# Wednesday, 26 August 2009
It wasn't long ago everyone was talking about a whole new way of working. It started with telecommuting in the 90's, but spread in this century to something far bigger. Remote work as a way of life, virtual teams, outsourcing, offshoring ... the scale just kept growing and the savings for companies appeared to be at least partly met by happy staff, whether that was a guy in the city who didn't have to spend 90 minutes each way in traffic, or a guy who was able to keep living in his small town while working for the big city firm so far away, or even a guy in a developing country who was able to earn more than his neighbours and follow the lure of high tech and problem solving at a time when no firms in that country were offering those jobs. I know many people in the big cities and the developed countries lost their jobs to those people, and I know it wasn't always simple to find traditional employment once the world of work started to change. Still, the world and the way many people in it earn a living changed and will not be changing back.

That said, in the mid 90s everyone I knew who was associated with any of this "new way of working" had come to realize it wasn't just a fire and forget sort of thing. You had to communicate a lot. And while technology made some ways of communication simple and cheap, so that video calls and conference calls and instant messenger and desktop sharing and so on are all vital, it couldn't do it all. You have to get face to face still, and you have to do it regularly. I recently finished a 10 month contract for clients three thousand miles away. I did the vast majority of the work from here, and had phone calls and livemeetings many times a week. But every 4 to 6 weeks I got on a plane and I went there. And wow, the work we got done in those few days! Mini hallway meetings, lunches, dinners -- I typically could "touch" half the project participants in just two or three days, and solve seemingly intractable problems by going to people's offices and listening to them and looking at their body language and telling them they could trust me or asking them what the real problem was. It made such a huge difference to the success of the project. I didn't get paid for the time I spent travelling to them, or the nights spent away from my family, but I gladly invested that time to make everything go smoothly and to be a successful remote worker.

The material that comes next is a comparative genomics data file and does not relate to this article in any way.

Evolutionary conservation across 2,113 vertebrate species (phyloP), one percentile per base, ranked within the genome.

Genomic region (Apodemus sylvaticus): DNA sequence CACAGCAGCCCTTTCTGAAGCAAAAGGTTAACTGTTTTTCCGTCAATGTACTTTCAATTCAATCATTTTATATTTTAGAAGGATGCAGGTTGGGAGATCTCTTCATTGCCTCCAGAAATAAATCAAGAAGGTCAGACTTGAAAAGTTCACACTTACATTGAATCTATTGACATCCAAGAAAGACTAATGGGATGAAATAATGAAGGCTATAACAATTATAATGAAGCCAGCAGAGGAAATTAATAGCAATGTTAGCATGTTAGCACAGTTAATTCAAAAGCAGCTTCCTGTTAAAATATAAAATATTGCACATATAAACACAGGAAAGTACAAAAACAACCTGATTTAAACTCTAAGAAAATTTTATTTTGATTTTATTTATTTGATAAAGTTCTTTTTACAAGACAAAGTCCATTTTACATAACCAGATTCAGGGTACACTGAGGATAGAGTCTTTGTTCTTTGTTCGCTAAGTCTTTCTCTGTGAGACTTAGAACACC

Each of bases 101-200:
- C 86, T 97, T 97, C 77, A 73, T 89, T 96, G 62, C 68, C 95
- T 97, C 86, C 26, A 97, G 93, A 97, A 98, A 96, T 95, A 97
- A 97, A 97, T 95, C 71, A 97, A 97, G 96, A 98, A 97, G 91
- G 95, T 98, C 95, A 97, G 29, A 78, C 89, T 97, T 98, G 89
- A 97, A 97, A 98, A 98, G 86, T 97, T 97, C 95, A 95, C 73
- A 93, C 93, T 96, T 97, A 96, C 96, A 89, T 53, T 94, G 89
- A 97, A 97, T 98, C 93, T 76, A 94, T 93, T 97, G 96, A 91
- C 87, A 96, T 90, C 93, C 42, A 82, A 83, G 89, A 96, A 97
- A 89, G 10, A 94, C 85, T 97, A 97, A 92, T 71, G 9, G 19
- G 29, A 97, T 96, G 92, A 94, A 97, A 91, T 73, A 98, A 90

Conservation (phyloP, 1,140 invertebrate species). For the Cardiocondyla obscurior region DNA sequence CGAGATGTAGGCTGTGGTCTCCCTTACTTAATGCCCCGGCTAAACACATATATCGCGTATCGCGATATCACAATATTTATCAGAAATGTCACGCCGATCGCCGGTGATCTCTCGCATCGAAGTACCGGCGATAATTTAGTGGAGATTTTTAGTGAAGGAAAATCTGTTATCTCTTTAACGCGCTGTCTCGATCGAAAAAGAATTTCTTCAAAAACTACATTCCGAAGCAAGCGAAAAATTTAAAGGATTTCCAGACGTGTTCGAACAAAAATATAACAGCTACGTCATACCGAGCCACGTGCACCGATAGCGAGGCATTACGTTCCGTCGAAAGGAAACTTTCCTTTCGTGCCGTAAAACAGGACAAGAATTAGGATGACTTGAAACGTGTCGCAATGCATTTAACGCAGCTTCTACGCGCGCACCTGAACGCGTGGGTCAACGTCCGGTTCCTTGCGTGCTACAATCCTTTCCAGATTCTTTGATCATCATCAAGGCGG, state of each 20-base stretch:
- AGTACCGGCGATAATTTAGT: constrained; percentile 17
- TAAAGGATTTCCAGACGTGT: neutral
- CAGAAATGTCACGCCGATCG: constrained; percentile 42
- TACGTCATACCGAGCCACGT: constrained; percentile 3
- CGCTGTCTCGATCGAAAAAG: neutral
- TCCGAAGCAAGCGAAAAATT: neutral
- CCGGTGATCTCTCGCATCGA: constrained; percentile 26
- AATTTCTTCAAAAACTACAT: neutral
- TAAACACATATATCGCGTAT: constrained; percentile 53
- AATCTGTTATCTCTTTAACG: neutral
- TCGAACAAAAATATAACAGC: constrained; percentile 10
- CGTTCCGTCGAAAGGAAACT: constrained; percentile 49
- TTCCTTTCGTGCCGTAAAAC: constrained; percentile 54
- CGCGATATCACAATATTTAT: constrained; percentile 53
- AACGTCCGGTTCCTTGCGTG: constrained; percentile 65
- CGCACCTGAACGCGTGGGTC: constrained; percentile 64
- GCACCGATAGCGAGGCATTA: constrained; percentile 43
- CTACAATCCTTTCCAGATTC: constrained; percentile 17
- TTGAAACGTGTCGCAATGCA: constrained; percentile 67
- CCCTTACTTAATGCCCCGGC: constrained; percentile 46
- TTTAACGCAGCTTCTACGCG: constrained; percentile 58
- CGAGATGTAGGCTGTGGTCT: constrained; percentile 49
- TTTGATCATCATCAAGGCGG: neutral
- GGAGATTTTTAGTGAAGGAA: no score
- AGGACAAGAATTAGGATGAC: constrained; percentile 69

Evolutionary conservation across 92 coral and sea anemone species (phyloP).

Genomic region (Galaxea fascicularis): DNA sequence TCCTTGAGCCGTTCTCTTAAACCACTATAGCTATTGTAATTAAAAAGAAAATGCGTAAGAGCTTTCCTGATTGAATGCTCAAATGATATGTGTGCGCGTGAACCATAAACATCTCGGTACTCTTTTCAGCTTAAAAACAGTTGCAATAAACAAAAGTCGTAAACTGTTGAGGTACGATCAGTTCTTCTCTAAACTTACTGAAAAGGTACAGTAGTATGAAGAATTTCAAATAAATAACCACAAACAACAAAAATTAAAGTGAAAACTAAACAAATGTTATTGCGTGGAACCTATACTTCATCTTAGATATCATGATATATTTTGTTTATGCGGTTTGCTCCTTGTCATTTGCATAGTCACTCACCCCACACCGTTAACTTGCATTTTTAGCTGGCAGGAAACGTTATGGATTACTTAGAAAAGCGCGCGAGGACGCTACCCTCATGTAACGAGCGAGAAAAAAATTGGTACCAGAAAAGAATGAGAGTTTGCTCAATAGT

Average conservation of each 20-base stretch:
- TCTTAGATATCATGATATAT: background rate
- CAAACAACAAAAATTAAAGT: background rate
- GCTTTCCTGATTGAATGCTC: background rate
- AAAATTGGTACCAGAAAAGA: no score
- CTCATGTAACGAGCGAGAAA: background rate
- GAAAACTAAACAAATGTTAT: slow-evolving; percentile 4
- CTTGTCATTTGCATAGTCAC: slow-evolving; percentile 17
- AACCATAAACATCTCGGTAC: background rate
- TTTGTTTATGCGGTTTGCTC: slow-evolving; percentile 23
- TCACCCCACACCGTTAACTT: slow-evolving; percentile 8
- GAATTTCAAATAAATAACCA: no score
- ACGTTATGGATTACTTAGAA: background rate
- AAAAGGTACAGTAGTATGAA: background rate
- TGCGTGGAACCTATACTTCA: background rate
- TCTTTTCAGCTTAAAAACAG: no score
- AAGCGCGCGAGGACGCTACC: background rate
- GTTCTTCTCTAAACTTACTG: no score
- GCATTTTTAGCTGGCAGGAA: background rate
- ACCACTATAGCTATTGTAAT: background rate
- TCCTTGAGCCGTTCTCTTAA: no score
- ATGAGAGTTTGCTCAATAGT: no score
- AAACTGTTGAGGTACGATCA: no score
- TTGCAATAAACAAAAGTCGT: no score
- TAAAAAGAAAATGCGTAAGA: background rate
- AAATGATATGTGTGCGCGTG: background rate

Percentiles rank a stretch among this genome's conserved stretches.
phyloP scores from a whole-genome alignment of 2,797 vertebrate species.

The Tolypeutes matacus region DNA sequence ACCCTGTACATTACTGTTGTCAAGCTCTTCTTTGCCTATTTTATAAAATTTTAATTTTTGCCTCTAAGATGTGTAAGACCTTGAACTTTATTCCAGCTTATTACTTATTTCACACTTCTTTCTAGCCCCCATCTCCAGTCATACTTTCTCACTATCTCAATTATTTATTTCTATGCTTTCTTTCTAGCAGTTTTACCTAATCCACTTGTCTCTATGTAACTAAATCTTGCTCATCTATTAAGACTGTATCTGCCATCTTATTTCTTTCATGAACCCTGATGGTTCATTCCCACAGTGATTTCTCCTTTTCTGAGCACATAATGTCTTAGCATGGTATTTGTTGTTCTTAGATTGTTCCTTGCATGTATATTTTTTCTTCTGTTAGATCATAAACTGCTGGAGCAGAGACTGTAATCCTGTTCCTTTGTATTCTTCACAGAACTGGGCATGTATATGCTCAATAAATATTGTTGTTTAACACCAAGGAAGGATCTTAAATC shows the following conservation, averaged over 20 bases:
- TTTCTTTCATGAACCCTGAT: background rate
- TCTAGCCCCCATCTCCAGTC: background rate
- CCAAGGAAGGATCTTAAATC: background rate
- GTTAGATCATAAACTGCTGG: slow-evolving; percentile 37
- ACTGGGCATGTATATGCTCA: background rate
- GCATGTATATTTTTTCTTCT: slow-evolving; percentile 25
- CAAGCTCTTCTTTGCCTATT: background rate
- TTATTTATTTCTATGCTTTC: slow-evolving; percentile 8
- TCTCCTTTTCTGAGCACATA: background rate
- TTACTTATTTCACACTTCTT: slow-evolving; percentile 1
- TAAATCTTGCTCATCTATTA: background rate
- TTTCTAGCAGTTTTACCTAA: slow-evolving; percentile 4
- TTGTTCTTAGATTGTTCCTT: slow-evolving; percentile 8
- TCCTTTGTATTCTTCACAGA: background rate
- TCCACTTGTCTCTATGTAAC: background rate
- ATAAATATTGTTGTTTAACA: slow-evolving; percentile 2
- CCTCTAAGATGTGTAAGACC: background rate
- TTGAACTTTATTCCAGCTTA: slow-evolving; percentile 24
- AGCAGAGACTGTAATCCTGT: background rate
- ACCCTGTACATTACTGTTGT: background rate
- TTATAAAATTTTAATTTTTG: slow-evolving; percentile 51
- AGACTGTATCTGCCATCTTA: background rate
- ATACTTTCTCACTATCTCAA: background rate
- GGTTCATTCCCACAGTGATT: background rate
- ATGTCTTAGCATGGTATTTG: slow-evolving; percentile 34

Some other folks have noticed this too, and in a far more systematic way. How's this for a conclusion: "... common workplace-relationship problems, such as broken commitments, mistrust and misrepresentation of information, occur more than twice as often with virtual teams, as opposed to teams located in the same building. " Yikes! Apparently it's partly because things we do when we're upset with people work well if you see if each other regularly, but make things worse if you're apart. Or this useful summary: "teams are a lot more effective when they're working with their friends in another country than when they're working with those stupid offshore idiots who never understand our designs or requirements." So in that context, what could be a worse way of saving money than lowering the travel budget to zero and not letting people visit each other any more?

Yet that is exactly what's happening in a lot of companies. If it's happening in yours, do something about it. You need to visit your colleagues. If not, when your projects go pear-shaped, you may find the whole concept of virtual teams gets thrown out with it. And that would be a real shame.

Kate

Wednesday, 26 August 2009 13:53:50 (Eastern Daylight Time, UTC-04:00)  #    Comments [0]
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